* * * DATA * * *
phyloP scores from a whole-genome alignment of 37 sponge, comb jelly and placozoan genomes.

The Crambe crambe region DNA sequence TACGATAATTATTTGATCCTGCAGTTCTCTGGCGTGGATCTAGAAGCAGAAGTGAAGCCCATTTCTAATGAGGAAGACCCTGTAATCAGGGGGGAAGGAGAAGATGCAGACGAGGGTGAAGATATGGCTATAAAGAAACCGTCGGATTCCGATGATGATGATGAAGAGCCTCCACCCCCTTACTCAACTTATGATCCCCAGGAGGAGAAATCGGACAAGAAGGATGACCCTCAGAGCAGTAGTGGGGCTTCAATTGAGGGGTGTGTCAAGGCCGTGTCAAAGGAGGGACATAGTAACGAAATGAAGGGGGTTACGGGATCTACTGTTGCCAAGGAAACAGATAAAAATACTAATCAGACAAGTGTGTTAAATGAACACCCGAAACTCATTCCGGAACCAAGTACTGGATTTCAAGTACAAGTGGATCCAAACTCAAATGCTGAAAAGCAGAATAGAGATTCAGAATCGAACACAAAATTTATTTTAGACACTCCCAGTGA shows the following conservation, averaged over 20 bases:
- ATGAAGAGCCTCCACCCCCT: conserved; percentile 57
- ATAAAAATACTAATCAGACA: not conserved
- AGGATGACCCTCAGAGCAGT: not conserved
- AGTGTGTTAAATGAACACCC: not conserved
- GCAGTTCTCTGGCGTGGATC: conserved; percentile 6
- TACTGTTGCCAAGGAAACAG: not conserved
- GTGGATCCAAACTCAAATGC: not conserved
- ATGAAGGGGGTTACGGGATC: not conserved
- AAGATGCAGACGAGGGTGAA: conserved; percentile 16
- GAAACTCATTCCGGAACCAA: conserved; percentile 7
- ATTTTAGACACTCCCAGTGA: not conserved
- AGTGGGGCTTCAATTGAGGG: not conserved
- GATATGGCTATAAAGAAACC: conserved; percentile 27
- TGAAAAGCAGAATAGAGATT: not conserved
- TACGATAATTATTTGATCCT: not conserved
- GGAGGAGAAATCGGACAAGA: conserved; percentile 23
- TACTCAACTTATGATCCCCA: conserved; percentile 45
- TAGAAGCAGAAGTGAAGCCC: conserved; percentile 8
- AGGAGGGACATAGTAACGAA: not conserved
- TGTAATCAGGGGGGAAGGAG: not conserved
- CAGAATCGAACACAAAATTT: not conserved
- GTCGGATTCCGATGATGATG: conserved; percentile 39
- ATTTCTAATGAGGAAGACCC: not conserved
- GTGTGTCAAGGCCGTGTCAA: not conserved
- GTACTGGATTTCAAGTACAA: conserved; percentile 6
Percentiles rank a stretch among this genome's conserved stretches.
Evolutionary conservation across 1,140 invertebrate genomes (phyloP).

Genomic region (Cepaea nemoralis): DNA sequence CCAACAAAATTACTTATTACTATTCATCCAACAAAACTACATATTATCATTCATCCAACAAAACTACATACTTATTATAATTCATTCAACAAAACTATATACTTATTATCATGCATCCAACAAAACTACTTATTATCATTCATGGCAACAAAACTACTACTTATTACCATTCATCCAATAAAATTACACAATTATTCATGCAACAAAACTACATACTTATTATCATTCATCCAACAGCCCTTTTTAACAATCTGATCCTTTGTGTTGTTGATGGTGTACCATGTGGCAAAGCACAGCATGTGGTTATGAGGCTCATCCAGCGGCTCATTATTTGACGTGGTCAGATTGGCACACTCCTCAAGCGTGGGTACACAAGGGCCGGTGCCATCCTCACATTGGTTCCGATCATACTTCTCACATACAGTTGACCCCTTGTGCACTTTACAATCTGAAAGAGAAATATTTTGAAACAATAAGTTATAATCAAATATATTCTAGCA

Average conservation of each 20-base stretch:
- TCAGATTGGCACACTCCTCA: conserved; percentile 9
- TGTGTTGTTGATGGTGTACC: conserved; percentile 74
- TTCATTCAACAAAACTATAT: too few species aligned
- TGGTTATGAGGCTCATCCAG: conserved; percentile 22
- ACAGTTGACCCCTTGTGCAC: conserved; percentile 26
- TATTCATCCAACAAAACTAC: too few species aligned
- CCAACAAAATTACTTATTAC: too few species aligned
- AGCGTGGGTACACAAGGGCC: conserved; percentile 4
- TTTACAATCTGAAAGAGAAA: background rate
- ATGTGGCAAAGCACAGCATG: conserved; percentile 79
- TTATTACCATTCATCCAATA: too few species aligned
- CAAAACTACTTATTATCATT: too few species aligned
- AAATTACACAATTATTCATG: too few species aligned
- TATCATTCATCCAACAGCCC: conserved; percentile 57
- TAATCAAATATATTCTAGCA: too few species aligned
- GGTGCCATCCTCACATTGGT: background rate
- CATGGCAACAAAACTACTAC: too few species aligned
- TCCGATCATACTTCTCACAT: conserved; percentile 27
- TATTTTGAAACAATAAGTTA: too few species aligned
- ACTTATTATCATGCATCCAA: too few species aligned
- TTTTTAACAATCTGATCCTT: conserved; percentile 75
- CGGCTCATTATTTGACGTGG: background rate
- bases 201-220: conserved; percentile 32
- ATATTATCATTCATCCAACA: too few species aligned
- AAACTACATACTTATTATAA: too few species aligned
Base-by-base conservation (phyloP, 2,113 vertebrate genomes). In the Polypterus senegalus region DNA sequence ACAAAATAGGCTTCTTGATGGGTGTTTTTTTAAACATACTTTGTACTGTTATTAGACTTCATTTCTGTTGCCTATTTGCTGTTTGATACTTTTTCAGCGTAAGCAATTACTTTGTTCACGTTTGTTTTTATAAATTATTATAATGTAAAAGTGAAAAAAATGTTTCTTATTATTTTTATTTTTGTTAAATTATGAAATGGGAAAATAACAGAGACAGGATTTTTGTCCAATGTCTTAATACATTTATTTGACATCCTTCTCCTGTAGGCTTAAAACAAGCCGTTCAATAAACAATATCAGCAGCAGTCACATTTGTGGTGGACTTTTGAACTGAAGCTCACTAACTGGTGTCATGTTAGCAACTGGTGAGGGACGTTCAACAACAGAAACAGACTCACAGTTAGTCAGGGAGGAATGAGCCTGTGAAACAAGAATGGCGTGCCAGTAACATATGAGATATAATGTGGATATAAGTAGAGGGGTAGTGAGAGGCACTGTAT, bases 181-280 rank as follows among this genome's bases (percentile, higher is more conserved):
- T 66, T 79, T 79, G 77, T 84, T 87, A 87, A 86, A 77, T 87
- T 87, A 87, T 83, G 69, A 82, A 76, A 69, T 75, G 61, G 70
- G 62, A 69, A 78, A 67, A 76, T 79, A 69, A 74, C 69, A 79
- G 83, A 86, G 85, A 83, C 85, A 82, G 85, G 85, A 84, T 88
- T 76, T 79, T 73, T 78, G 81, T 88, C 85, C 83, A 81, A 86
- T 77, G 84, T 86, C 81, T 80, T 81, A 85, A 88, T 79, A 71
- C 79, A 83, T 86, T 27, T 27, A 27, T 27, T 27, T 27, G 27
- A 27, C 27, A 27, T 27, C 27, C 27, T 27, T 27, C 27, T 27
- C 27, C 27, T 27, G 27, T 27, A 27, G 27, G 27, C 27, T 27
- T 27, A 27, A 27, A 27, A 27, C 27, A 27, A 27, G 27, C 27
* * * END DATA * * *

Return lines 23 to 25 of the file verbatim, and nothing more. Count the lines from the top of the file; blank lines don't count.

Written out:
- CAGAATCGAACACAAAATTT: not conserved
- GTCGGATTCCGATGATGATG: conserved; percentile 39
- ATTTCTAATGAGGAAGACCC: not conserved